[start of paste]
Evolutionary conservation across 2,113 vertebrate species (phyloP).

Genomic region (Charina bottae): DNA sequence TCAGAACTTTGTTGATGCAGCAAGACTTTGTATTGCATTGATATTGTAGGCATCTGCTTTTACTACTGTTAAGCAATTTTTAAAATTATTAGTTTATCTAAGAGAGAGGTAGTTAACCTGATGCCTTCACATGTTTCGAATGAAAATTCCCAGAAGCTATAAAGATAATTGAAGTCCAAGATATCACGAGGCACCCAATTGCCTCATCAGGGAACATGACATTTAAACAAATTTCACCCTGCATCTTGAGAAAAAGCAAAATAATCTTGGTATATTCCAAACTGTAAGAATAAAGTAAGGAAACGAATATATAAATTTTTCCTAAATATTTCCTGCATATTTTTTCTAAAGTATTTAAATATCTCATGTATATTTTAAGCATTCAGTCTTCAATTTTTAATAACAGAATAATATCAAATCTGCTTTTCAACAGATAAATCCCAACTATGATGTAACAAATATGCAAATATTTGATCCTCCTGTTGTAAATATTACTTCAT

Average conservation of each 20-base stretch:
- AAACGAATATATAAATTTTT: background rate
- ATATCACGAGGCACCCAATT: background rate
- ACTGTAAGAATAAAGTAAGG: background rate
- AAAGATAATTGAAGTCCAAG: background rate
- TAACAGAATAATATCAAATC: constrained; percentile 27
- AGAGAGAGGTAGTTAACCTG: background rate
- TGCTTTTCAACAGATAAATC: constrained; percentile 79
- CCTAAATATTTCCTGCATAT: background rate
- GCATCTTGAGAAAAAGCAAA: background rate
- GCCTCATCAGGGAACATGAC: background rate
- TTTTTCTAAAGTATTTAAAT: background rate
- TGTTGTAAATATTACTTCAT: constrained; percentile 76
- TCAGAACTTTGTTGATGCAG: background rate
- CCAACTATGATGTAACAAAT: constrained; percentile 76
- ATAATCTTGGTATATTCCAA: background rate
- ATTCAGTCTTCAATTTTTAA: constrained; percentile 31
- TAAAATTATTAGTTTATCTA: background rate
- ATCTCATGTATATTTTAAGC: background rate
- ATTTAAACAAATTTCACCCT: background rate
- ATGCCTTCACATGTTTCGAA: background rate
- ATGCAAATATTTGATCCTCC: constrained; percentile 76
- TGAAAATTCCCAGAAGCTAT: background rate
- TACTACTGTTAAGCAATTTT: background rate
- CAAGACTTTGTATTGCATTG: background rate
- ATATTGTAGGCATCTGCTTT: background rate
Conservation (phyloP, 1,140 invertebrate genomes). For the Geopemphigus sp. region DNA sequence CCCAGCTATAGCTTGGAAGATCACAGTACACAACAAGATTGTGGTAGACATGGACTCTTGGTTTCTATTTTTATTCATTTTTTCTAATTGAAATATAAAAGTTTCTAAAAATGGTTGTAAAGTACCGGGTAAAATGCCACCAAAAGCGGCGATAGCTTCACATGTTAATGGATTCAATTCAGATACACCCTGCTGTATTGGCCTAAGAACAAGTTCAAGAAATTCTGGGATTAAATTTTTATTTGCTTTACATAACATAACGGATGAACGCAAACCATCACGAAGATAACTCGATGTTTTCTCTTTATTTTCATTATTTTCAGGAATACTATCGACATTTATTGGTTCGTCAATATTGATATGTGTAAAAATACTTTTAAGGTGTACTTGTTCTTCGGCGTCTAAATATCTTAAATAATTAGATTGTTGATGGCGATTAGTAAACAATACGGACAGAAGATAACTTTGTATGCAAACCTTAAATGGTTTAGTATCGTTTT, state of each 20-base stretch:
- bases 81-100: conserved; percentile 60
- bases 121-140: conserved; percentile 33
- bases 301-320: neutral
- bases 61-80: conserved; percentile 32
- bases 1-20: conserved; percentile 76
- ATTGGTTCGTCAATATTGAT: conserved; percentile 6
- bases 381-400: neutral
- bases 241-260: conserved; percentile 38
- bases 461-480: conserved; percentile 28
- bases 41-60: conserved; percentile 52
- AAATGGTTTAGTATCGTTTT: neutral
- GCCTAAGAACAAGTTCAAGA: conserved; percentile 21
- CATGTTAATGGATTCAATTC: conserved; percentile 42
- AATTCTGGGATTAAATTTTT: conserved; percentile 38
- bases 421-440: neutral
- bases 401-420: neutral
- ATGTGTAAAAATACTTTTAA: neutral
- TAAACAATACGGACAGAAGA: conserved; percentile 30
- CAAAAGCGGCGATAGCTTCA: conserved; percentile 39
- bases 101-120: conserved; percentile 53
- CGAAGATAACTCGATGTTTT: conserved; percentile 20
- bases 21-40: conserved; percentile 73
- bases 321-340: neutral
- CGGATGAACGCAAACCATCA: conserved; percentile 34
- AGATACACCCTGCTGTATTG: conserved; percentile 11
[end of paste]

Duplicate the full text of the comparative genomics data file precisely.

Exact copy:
Evolutionary conservation across 2,113 vertebrate species (phyloP).

Genomic region (Charina bottae): DNA sequence TCAGAACTTTGTTGATGCAGCAAGACTTTGTATTGCATTGATATTGTAGGCATCTGCTTTTACTACTGTTAAGCAATTTTTAAAATTATTAGTTTATCTAAGAGAGAGGTAGTTAACCTGATGCCTTCACATGTTTCGAATGAAAATTCCCAGAAGCTATAAAGATAATTGAAGTCCAAGATATCACGAGGCACCCAATTGCCTCATCAGGGAACATGACATTTAAACAAATTTCACCCTGCATCTTGAGAAAAAGCAAAATAATCTTGGTATATTCCAAACTGTAAGAATAAAGTAAGGAAACGAATATATAAATTTTTCCTAAATATTTCCTGCATATTTTTTCTAAAGTATTTAAATATCTCATGTATATTTTAAGCATTCAGTCTTCAATTTTTAATAACAGAATAATATCAAATCTGCTTTTCAACAGATAAATCCCAACTATGATGTAACAAATATGCAAATATTTGATCCTCCTGTTGTAAATATTACTTCAT

Average conservation of each 20-base stretch:
- AAACGAATATATAAATTTTT: background rate
- ATATCACGAGGCACCCAATT: background rate
- ACTGTAAGAATAAAGTAAGG: background rate
- AAAGATAATTGAAGTCCAAG: background rate
- TAACAGAATAATATCAAATC: constrained; percentile 27
- AGAGAGAGGTAGTTAACCTG: background rate
- TGCTTTTCAACAGATAAATC: constrained; percentile 79
- CCTAAATATTTCCTGCATAT: background rate
- GCATCTTGAGAAAAAGCAAA: background rate
- GCCTCATCAGGGAACATGAC: background rate
- TTTTTCTAAAGTATTTAAAT: background rate
- TGTTGTAAATATTACTTCAT: constrained; percentile 76
- TCAGAACTTTGTTGATGCAG: background rate
- CCAACTATGATGTAACAAAT: constrained; percentile 76
- ATAATCTTGGTATATTCCAA: background rate
- ATTCAGTCTTCAATTTTTAA: constrained; percentile 31
- TAAAATTATTAGTTTATCTA: background rate
- ATCTCATGTATATTTTAAGC: background rate
- ATTTAAACAAATTTCACCCT: background rate
- ATGCCTTCACATGTTTCGAA: background rate
- ATGCAAATATTTGATCCTCC: constrained; percentile 76
- TGAAAATTCCCAGAAGCTAT: background rate
- TACTACTGTTAAGCAATTTT: background rate
- CAAGACTTTGTATTGCATTG: background rate
- ATATTGTAGGCATCTGCTTT: background rate
Conservation (phyloP, 1,140 invertebrate genomes). For the Geopemphigus sp. region DNA sequence CCCAGCTATAGCTTGGAAGATCACAGTACACAACAAGATTGTGGTAGACATGGACTCTTGGTTTCTATTTTTATTCATTTTTTCTAATTGAAATATAAAAGTTTCTAAAAATGGTTGTAAAGTACCGGGTAAAATGCCACCAAAAGCGGCGATAGCTTCACATGTTAATGGATTCAATTCAGATACACCCTGCTGTATTGGCCTAAGAACAAGTTCAAGAAATTCTGGGATTAAATTTTTATTTGCTTTACATAACATAACGGATGAACGCAAACCATCACGAAGATAACTCGATGTTTTCTCTTTATTTTCATTATTTTCAGGAATACTATCGACATTTATTGGTTCGTCAATATTGATATGTGTAAAAATACTTTTAAGGTGTACTTGTTCTTCGGCGTCTAAATATCTTAAATAATTAGATTGTTGATGGCGATTAGTAAACAATACGGACAGAAGATAACTTTGTATGCAAACCTTAAATGGTTTAGTATCGTTTT, state of each 20-base stretch:
- bases 81-100: conserved; percentile 60
- bases 121-140: conserved; percentile 33
- bases 301-320: neutral
- bases 61-80: conserved; percentile 32
- bases 1-20: conserved; percentile 76
- ATTGGTTCGTCAATATTGAT: conserved; percentile 6
- bases 381-400: neutral
- bases 241-260: conserved; percentile 38
- bases 461-480: conserved; percentile 28
- bases 41-60: conserved; percentile 52
- AAATGGTTTAGTATCGTTTT: neutral
- GCCTAAGAACAAGTTCAAGA: conserved; percentile 21
- CATGTTAATGGATTCAATTC: conserved; percentile 42
- AATTCTGGGATTAAATTTTT: conserved; percentile 38
- bases 421-440: neutral
- bases 401-420: neutral
- ATGTGTAAAAATACTTTTAA: neutral
- TAAACAATACGGACAGAAGA: conserved; percentile 30
- CAAAAGCGGCGATAGCTTCA: conserved; percentile 39
- bases 101-120: conserved; percentile 53
- CGAAGATAACTCGATGTTTT: conserved; percentile 20
- bases 21-40: conserved; percentile 73
- bases 321-340: neutral
- CGGATGAACGCAAACCATCA: conserved; percentile 34
- AGATACACCCTGCTGTATTG: conserved; percentile 11